Sanitation

Nudge, Don’t Shove: A Case for Reflexive WASH Behavioral Change, Part I

About the author: Stephanie Tam specializes in behavioral approaches to sanitation and hygiene in international development, with a focus on how cultural practices mediate the impact of technology in operations and maintenance. A graduate of the Harvard Graduate School of Design, she has been working on human behavior through the lenses of performance studies and behavioral economics, and thanks Dilip Soman at the Rotman School of Management at the University of Toronto for support on this current project. She is deeplycontinue reading

Water Heroes – Dr. Peter Morgan: 2013 Stockholm Water Prize Winner

Water Heroes – Dr. Peter Morgan: 2013 Stockholm Water Prize Winner

There are a lot of good people in the world that are making great efforts to bring clean water and improved sanitation facilities to those who need it throughout the world, and their efforts are paying off.  Between 1990 and 2010 two billion people gained access to clean water and 1.8 billion people gained access to improved sanitation facilities according to the World Health Organization.  Even with these encouraging figures, there are still a lot of people in the worldcontinue reading

A DIFFERENT APPROACH: SCHOOL-LED TOTAL SANITATION – PART 2

In part 1 I gave a brief introduction into what SLTS is and its objectives as well as talking about the different components of SLTS.  If you missed part 1 you can read it here.  Today I’m going to write about the strategy used for SLTS. One thing that I wanted to say, and that I may have mentioned last time, is that I’m not entirely in agreement about some of the strategy used with SLTS.  Basically, the SLTS strategycontinue reading

A Different Approach: School-Led Total Sanitation – Part 1

As of 2011, sanitation coverage worldwide was at 64%.  With a worldwide population of just over seven billion this means that two and a half billion people still do not have access to improved sanitation facilities.  Of these people, just over one billion still practice open defecation.  Lack of proper sanitation and hygiene often leads to poor health and polluted water, which in turn leads to less production, less time in school, and many deaths worldwide. One methodology that iscontinue reading

Celebrating World Water Day 2013

In honor of World Water Day on March 22 I wanted to give you a brief history on World Water Day.  Before I do that let’s look at some facts about water and the worldwide water (and sanitation) crisis: If you look at all the water in the world you’d find that: 97.5% of it is saltwater and therefore cannot be used for drinking water (it could be desalinated, but this is costly and takes a lot of energy, pluscontinue reading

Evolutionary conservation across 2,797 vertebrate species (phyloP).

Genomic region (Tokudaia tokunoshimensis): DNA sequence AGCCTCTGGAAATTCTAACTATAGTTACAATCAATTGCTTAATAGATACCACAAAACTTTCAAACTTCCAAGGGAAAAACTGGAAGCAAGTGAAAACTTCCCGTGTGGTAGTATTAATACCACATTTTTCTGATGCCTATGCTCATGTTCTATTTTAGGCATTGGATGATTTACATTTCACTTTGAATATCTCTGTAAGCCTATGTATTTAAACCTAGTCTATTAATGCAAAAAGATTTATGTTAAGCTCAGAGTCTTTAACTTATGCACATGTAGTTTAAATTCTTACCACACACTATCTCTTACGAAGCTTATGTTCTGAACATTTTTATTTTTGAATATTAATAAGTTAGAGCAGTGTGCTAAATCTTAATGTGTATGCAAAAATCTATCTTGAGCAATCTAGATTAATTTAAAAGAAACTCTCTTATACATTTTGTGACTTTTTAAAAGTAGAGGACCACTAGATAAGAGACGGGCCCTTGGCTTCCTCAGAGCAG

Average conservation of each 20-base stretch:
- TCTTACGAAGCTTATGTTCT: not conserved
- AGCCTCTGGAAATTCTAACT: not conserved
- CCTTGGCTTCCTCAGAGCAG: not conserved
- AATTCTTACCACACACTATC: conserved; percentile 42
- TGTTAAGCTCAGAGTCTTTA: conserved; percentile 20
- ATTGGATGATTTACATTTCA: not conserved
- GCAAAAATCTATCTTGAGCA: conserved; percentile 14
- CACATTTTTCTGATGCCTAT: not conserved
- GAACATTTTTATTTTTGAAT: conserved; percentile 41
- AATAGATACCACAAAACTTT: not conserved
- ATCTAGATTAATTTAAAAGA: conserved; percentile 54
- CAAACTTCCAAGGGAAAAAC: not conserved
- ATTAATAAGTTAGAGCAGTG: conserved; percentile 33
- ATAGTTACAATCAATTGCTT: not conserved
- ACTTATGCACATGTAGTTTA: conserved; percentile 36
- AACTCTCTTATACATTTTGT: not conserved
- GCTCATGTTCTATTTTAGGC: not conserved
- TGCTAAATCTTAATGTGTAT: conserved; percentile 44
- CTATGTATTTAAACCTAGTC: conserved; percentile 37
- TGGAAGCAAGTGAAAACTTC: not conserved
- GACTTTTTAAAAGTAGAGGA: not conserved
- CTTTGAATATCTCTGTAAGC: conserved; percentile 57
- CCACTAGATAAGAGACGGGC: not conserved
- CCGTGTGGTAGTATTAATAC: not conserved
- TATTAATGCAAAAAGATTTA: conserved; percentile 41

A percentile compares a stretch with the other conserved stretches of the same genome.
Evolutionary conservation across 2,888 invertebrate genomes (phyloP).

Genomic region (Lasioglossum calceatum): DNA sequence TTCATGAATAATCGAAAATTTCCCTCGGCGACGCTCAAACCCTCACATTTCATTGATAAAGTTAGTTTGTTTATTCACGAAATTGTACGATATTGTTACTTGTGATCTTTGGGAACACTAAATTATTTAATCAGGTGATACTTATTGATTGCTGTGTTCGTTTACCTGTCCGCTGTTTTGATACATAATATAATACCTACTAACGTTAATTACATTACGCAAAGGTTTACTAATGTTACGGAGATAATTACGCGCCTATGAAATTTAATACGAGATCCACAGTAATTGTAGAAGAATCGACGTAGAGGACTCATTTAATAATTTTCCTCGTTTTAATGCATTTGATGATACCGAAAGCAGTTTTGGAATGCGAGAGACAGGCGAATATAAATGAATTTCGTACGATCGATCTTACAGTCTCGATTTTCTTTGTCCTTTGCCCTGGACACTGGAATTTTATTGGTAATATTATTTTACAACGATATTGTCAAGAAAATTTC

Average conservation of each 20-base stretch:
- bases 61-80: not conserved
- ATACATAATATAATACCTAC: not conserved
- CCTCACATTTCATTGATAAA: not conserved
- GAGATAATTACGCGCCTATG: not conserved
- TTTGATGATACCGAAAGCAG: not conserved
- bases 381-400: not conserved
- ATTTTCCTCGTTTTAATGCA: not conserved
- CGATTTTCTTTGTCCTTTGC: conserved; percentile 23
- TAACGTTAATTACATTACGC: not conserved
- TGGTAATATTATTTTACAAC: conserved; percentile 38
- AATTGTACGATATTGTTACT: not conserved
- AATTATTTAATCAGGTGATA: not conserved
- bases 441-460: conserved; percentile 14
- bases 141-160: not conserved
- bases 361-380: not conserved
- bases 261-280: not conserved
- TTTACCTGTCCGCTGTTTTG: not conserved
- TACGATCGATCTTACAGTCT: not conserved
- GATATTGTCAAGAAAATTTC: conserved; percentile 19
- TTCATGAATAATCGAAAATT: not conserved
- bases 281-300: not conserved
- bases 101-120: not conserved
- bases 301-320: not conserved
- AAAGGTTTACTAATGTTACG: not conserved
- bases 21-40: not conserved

Water Heroes : Anjali Sarker and Toilet+

Water Heroes : Anjali Sarker and Toilet+

Is there a monster under my bed?  Or maybe something lurking in my closet?  Probably not, but for a child growing up in a developed country these are the kinds of fears that can rule their bedtime.  Silly? Yes, and as a child grows up they will realize that it was all in their mind.  Anjali Sarker had a different fear growing up, and one that was actually based in reality.  While growing up in a rural Bangladeshi village Anjali’scontinue reading

Saving Lives with Community-Led Total Sanitation

Without water people cannot survive, but without good sanitation and hygiene practices the water available could become contaminated and lead to disease and death.  Every year 1.5 million people, most of them children, die from complications associated with diarrhea that they picked up from dirty water.  According to the World Health Organization (WHO) 88% of diarrhea cases worldwide are linked to unsafe water, inadequate sanitation or insufficient hygiene.  Diarrhea is caused by bacteria that get into the water system, andcontinue reading

Eco-Latrine of the Future: Tiger Toilets

Sanitation is a huge problem in developing nations.  While the world has made significant progress on providing clean water to those who need it leaders have fallen behind when it comes to sanitation.  The Bill and Melinda Gates Foundation put sanitation as a high priority for their organization, and with that in mind they funded the London School of Hygiene and Tropical Medicine’s Sanitation Ventures project.  Because most people in developing nations don’t have infrastructure to take away the wastecontinue reading

New Tech Helps Improve Sanitation in Jakarta Slums

Take a look at the picture above of a slum in Jakarta, Indonesia.  Now tell me how you would get a typical large sanitation truck through the slum in order to collect human “sludge”.  That’s a question that Mercy Corps’ Indonesian team asked themselves, and they came up with a great answer. In Indonesia 50,000 people die every year as a result of poor sanitation, most of them being in slums like the one above.  It’s understandable since none ofcontinue reading

PHAST: Helping People to Help Themselves

Today I’m going to be talking about a methodology called PHAST that is used by organizations around the world and is based around the idea that for something to be successful you need to get the people it’s supposed to help involved.  PHAST, which stands for Participatory Hygiene and Sanitation Transformation, is a participatory method that engages communities and educates them on hygiene and sanitation as well as encouraging them to take responsibility for the management of water and sanitationcontinue reading

125queries in 0.740 seconds